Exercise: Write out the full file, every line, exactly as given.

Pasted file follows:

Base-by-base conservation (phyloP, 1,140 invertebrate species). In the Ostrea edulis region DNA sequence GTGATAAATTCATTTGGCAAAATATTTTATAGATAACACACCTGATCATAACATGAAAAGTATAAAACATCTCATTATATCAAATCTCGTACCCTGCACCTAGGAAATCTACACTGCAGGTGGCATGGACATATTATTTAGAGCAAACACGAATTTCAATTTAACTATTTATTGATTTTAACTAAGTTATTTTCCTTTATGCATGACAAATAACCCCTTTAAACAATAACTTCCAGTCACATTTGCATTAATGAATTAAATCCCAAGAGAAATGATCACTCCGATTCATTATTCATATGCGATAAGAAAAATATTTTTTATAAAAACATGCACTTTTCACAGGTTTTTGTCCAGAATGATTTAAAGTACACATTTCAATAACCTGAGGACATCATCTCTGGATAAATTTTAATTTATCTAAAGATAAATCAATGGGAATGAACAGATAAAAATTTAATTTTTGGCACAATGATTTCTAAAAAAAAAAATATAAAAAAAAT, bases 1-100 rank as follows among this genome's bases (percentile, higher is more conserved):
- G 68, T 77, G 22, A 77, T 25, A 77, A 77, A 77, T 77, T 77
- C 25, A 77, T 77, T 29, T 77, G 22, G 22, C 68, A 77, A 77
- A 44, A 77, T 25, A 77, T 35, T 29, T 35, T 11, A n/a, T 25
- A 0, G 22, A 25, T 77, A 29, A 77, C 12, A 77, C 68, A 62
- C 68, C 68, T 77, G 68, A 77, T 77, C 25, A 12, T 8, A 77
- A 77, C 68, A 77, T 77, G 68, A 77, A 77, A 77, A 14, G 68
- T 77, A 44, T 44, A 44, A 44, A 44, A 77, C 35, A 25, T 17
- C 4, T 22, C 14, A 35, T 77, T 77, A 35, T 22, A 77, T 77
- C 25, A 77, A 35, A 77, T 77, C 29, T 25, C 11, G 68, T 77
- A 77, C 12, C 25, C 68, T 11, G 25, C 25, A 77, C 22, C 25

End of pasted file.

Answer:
Base-by-base conservation (phyloP, 1,140 invertebrate species). In the Ostrea edulis region DNA sequence GTGATAAATTCATTTGGCAAAATATTTTATAGATAACACACCTGATCATAACATGAAAAGTATAAAACATCTCATTATATCAAATCTCGTACCCTGCACCTAGGAAATCTACACTGCAGGTGGCATGGACATATTATTTAGAGCAAACACGAATTTCAATTTAACTATTTATTGATTTTAACTAAGTTATTTTCCTTTATGCATGACAAATAACCCCTTTAAACAATAACTTCCAGTCACATTTGCATTAATGAATTAAATCCCAAGAGAAATGATCACTCCGATTCATTATTCATATGCGATAAGAAAAATATTTTTTATAAAAACATGCACTTTTCACAGGTTTTTGTCCAGAATGATTTAAAGTACACATTTCAATAACCTGAGGACATCATCTCTGGATAAATTTTAATTTATCTAAAGATAAATCAATGGGAATGAACAGATAAAAATTTAATTTTTGGCACAATGATTTCTAAAAAAAAAAATATAAAAAAAAT, bases 1-100 rank as follows among this genome's bases (percentile, higher is more conserved):
- G 68, T 77, G 22, A 77, T 25, A 77, A 77, A 77, T 77, T 77
- C 25, A 77, T 77, T 29, T 77, G 22, G 22, C 68, A 77, A 77
- A 44, A 77, T 25, A 77, T 35, T 29, T 35, T 11, A n/a, T 25
- A 0, G 22, A 25, T 77, A 29, A 77, C 12, A 77, C 68, A 62
- C 68, C 68, T 77, G 68, A 77, T 77, C 25, A 12, T 8, A 77
- A 77, C 68, A 77, T 77, G 68, A 77, A 77, A 77, A 14, G 68
- T 77, A 44, T 44, A 44, A 44, A 44, A 77, C 35, A 25, T 17
- C 4, T 22, C 14, A 35, T 77, T 77, A 35, T 22, A 77, T 77
- C 25, A 77, A 35, A 77, T 77, C 29, T 25, C 11, G 68, T 77
- A 77, C 12, C 25, C 68, T 11, G 25, C 25, A 77, C 22, C 25